There had been a lot of mental anguish with shelving the previous attempt—but that time I hadn’t put on myself quite the same expectations as I had with this book.
There is no measuring the pressure of the demand I had imposed on myself. I became crippled by the fear of making a single decision involving the plot or characters that might hurt the quality, that might make it anything less than ‘perfect’.
Of course, the more pressure I felt, the less I found myself actually writing. When I was able to summon the energy to write something, it was either not very good, or at the very best I usually perceived it as not very good. I fiddled and fiddled with countless, little things that had no impact on the book—because I was too scared to actually do something that might make an impact.
Every day I went to bed not having done what I perceived as enough work on the book was pain, which only made things even worse. It got to the point that even opening the document made me feel sick.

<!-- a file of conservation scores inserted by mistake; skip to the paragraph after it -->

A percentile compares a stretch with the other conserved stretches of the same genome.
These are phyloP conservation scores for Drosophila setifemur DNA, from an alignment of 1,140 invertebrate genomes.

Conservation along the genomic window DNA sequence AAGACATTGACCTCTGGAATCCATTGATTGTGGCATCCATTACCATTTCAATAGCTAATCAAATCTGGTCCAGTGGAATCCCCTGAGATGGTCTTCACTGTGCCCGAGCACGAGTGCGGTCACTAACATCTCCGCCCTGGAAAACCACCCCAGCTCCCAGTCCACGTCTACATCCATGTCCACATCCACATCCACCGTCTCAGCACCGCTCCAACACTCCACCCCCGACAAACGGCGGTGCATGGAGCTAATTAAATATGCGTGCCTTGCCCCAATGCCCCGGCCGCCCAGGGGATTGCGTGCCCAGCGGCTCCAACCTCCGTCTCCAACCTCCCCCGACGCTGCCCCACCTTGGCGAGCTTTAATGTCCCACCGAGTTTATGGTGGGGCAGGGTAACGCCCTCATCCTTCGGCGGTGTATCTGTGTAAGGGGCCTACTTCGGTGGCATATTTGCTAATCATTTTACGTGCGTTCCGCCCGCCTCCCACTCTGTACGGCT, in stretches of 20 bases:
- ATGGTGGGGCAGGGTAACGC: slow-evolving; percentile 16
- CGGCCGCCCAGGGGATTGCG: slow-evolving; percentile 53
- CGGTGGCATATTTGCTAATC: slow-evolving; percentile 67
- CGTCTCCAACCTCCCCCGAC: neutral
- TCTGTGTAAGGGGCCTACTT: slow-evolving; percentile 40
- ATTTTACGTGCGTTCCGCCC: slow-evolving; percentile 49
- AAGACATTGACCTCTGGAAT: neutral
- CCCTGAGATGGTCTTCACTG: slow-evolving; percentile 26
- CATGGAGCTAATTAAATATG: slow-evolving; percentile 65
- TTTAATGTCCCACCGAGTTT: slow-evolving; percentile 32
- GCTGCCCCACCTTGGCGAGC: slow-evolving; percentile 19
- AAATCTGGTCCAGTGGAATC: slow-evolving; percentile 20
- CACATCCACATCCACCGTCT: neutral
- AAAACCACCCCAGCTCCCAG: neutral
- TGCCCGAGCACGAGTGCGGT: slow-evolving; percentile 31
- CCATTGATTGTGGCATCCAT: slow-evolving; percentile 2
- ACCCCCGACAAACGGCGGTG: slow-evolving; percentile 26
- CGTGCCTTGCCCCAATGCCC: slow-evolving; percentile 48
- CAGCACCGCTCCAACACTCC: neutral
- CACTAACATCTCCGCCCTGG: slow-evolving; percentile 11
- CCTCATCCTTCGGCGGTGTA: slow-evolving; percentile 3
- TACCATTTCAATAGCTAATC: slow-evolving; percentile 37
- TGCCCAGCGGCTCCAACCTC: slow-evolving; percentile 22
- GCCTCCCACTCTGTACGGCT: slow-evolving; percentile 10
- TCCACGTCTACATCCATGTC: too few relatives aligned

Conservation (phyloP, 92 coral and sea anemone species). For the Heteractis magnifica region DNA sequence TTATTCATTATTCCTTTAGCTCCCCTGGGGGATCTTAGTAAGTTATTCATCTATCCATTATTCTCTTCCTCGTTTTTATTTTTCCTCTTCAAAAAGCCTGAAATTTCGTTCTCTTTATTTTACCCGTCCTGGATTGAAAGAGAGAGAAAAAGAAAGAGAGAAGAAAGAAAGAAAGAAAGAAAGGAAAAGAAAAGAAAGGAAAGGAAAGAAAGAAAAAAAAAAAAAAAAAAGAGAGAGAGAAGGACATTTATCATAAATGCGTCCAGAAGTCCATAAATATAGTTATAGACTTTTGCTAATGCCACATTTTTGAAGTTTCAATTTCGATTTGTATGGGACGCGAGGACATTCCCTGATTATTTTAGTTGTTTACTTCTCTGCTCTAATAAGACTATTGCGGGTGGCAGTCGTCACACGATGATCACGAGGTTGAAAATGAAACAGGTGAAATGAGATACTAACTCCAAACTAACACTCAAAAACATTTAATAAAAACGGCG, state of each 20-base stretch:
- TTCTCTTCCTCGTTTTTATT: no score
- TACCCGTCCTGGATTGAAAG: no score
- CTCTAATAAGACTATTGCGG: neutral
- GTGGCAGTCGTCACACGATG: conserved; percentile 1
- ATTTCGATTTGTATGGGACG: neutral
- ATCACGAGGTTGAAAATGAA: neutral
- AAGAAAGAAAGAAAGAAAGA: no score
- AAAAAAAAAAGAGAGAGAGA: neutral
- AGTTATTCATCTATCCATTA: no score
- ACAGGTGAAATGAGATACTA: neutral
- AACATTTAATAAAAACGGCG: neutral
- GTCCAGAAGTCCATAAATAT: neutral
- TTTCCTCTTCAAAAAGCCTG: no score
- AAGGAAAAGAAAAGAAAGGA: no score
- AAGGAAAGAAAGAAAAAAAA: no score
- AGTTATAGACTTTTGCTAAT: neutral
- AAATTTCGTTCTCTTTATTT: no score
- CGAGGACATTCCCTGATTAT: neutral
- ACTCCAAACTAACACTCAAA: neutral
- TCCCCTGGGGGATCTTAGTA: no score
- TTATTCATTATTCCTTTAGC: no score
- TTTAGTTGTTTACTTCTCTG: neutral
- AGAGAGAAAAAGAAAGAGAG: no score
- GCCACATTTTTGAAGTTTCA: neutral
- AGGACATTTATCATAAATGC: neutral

I began to suffer from physical pain as a result of my mental anguish. My body ached all the time, especially my back that I’d herniated years ago. I got stabbing pains in my arms and neck. It always felt like I was suffering from one ailment or another.
I had been driven all this time by the desire for fame and adoration more than I was driven to write a good book. I’d lost touch with what making art was about, and in the process I fell out of love with the story, the setting, and the characters, because those same things were causing me nothing by pain. I fell out of love with writing as a whole, because writing itself had become almost nothing but pain.